Didn't do too much shopping. I did pick up some Japanese study texts; one really great book on Japanese grammar and also a book on Japanese idioms and a romanized Japanese-English dictionary. The latter makes it far quicker to look up new words than using a hiragana dictionary. My goal it to get really good at reading and then learn to write well in Japanese. Some may disdain the use of a romaji dictionary to this end, but I think being quick is more important at this point because you can get far more studying done. Conversational Japanese will always fall in to place - naturally or not. The grammar book I like is called "Making Sense of Japanese: What the textbooks don't tell you" by Jay Rubin. It is not any sort of expose, it is, however, short and humorous; he is a very funny translator/linguist/teacher. It answers many grammar questions in detail that advanced learners may have. In one sense it is kind of depressing because at stresses that all languages are in some sense innate and that certain points will always elude even the most advance Japanese learners. I am over half done the book and I only got in on Saturday. An example is the different between the particles ~wa/~ga. It is very hard to know weather to use ga or wa in a sentence. Often in Japanese one doesn't state the subject of the sentence explicitly, something that we always always do in English or else the sentence doesn't make sense. It takes a lot of brain re-programming. A rough analogy is the~/a~ which even very talented English teachers in Shikaoi have problems with and yet I can barely explain why to use one over the other.

I also picked up a North American-style garlic press from Tukyu Hands that I have been looking for forever.

Sapporo this weekend was a hub of activity as the Yosakoi festival begins today. Yosakoi is most easily explained as a type of Japanese-dance. The festival is massive and I have seen estimates that put it in the same league as the Sapporo Snow festival which, in turn, is bigger than the Calgary Stampede (for some perspective). I'd love to see it but I have another commitment that weekend when the festival is at its height.

Image Hosted by
Image Hosted by

I'm Back

Free Image Hosting at
Post to come.

Thursday, June 01, 2006

One thing I would change about Shikaoi

I had a short conversation with Kevin on our way back from lunch today that kind of relates to my trip to Sapporo this weekend. I was lamenting the fact that Shikaoi didn't have a train station. It use too; a long time ago but maybe 40 years ago it was dismantled. I haven't gotten to the bottom of why exactly it was dismantled but it has added an extra layer of difficulty getting out of Shikaoi. Not that I want to get out of Shikaoi, but sometimes the act of escape itself is rather cathartic. As it stands now, if I want to use the train I have to drive to the next city to the West, Shintoku. The convenience of Shintoku itself would only be eclipsed by the convenience of Shikaoi having its own train station. Shikaoi is separated from Shintoku by a twenty minute drive and one left turn. Parking is free (big plus) and the lot is safe overnight (hey, this is Japan). I try to take the train as much as possible here. It's many times more convenient than planes, in my opinion, because you can show up right before and just hop on. Trains here are plentiful and punctual and all round a great experience. On some of the smaller local lines, English becomes less and less prominent, which can become a problem. If one is an adventurous traveler I don't see it as a problem. Main lines and bullet trains are very modern, and while English can be sketchy at time, it should never be a problem to get where you want to go. I like the ability here to jump on a train in flat, slow, green, Tokachi, and step off a mere two hours later in a metropolis with big lights, tall buildings and lots of taxis. The ability to do this from Edmonton or Calgary is limited; the hoops one has to jump through to get, say, to Vancouver or Montreal for the weekend are many: both large and expensive. Whenever I take the train, I try, if possible, to travel while it's still light out so I can watch the sights wizz by. Something I never seem to get tired of doing. I had meant to make this a humorous post but I guess I used all my material up on my students.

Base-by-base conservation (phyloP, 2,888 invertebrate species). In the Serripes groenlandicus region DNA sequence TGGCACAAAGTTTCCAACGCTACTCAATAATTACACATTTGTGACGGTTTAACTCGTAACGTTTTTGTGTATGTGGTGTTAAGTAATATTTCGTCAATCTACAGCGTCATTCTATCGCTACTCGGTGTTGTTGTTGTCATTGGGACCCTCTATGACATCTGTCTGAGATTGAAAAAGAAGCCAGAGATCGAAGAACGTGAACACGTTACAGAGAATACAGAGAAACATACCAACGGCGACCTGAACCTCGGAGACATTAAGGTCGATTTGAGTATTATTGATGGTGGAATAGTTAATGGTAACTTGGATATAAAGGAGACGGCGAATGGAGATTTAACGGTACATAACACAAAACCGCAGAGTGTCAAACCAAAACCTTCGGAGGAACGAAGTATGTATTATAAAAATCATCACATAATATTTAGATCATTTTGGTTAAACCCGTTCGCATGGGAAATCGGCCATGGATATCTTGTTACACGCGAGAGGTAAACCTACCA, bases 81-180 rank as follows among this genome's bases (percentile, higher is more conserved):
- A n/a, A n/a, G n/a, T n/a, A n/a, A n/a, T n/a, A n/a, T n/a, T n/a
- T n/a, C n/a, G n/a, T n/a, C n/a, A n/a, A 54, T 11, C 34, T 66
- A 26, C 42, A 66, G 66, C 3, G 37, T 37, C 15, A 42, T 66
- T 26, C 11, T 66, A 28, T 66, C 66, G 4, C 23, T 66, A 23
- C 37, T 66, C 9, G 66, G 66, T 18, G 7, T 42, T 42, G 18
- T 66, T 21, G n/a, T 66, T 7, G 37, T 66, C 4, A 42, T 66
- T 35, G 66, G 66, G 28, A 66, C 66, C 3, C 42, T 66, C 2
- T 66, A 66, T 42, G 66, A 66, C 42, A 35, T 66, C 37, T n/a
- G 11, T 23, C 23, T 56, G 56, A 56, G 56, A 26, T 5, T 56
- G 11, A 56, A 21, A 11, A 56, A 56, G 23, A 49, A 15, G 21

Don't Stand for it

Going over my last post I felt that you - the reader - shouldn't have to stand for such a quick and trite post. I really must focus on other writing tonight but feel compelled to post. No particular topic jumps to mind except what I have in front of me now. Being a bachelor, I have made a bad habit of watching T.V. while I eat dinner. (The fact that I basically live in a house with one room has not helped.) Normally I try to time dinner with the 7:00 o'clock NHK news which is broadcast in Japanese and English across the country. I feel I am in a position where I have to balance my need for constant listening practice with my desire to accurately understand what's going on in the country where I live. I would also like to note that the NHK translation is horrible - sometimes hilariously so. There have been cases where between stories the sound goes dead, then a hurried voice starts in again late with a ruffle of papers. While seating in silence mid-bite my mind ponders over the possibilities: am I witnessing (abet mutedly) a wild animal attack in a studio in Tokyo? In any case, the English news of the Japanese broadcast maybe horrible, but it's what I got. Moving on, today's lead story - the issue at the very top of the national news - was about the beginning of private parking patrols across the country. Stop the press! This was news to me! And the story was covered so thoroughly is was almost farcical. Honestly, it made me stop and appreciate the country where I live now. It filled me with confidence. Just go and peruse Google news Canada, make the comparison yourself. It's filled with stories that makes one want to curl up into the fetal position. Every country has its things that are good and bad; but the most horrible newsworthy things in Japan are issues that I harbour no worries about. What a perfect time to write!